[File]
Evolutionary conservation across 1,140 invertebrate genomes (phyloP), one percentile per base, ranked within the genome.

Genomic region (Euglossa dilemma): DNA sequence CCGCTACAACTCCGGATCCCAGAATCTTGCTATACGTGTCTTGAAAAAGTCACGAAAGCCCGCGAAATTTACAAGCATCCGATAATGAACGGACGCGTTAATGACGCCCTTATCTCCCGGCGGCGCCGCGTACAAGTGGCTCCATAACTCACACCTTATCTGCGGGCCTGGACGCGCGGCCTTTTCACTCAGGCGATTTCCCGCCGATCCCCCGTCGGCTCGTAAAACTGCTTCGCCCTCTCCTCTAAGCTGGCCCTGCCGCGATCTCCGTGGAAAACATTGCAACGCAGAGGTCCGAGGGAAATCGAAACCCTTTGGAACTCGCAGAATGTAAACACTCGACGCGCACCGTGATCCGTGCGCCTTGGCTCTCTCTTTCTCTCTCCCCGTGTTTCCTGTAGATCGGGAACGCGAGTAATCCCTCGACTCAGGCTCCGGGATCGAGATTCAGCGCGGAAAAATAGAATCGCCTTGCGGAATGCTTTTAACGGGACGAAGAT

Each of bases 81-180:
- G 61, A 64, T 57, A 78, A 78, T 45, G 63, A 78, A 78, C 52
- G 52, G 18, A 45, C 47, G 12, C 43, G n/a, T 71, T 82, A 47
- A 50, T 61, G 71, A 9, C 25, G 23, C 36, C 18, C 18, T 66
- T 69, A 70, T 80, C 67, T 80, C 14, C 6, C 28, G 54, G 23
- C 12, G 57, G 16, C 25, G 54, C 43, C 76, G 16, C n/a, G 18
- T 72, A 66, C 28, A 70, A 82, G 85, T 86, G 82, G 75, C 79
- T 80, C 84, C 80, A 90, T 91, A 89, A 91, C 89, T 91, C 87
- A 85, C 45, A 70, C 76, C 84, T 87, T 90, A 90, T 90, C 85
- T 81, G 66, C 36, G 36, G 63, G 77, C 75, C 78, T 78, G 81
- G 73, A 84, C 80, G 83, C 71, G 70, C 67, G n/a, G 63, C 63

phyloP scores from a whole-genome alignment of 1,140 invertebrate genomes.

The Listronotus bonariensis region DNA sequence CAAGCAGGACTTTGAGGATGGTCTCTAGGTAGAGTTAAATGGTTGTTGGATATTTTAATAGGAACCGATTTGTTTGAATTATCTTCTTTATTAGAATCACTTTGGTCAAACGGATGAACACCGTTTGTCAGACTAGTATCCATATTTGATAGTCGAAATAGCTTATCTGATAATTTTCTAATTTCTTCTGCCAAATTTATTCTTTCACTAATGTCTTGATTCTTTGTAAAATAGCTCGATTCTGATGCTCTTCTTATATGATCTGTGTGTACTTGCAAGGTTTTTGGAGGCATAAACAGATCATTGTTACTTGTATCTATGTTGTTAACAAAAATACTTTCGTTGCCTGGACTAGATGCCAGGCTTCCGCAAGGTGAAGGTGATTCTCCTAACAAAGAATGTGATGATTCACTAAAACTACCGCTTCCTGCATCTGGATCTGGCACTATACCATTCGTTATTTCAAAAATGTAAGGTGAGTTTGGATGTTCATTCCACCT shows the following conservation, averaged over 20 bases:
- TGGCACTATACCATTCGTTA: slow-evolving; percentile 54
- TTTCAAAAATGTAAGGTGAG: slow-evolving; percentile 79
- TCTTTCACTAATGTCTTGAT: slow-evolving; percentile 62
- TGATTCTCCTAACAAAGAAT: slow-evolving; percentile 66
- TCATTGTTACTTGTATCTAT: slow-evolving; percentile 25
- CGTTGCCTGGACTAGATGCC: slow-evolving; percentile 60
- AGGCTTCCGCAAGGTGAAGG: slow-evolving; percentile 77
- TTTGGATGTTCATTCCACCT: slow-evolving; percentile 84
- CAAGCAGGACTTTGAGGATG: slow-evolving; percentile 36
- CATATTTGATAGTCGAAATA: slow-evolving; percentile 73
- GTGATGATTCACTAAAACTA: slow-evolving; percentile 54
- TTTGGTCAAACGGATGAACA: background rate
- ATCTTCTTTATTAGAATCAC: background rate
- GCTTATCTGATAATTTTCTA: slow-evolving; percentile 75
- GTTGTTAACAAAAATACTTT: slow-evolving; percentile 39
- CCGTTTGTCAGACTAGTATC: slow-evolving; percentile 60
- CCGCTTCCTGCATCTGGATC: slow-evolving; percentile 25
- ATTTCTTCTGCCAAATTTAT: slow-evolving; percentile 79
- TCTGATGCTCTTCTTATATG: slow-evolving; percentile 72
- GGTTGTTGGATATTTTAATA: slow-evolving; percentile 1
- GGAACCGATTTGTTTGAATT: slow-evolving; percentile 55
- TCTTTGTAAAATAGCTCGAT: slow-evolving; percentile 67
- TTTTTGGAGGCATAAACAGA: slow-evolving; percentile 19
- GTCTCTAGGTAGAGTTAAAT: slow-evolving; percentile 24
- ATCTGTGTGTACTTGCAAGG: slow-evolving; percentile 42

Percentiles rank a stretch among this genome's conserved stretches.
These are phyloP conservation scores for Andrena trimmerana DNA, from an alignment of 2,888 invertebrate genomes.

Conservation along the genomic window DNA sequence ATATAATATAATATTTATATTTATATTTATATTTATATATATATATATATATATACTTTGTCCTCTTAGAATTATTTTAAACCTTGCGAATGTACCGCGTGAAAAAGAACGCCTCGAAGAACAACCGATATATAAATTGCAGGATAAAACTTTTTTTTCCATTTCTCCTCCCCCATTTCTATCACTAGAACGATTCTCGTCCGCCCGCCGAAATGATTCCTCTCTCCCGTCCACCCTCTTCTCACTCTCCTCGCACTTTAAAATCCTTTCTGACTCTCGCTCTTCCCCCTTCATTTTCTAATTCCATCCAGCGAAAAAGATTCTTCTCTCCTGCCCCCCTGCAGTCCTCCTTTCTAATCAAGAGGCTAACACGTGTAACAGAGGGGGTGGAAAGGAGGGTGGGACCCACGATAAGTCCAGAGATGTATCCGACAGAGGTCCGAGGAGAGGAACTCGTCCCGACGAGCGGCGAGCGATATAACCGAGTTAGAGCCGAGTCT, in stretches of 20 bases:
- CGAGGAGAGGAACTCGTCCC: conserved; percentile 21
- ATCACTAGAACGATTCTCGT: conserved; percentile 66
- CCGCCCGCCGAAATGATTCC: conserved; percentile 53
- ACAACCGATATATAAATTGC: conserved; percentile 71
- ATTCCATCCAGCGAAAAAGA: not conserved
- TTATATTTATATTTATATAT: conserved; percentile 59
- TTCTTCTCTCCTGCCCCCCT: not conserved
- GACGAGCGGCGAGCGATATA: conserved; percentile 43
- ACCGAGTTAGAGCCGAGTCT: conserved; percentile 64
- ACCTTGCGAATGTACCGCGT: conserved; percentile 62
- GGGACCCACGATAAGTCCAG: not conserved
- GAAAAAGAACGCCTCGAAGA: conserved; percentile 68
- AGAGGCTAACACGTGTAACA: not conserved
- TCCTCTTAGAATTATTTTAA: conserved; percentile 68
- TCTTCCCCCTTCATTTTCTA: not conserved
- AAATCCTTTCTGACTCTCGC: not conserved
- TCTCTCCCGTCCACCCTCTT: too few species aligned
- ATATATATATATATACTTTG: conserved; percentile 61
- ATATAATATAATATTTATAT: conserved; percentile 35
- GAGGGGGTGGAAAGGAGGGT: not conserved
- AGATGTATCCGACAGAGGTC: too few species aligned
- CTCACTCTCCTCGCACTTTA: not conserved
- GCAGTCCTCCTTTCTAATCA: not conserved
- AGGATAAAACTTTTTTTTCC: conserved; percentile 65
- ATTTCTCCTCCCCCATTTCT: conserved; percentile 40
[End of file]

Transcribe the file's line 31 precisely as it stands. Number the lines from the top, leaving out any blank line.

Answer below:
- CCGTTTGTCAGACTAGTATC: slow-evolving; percentile 60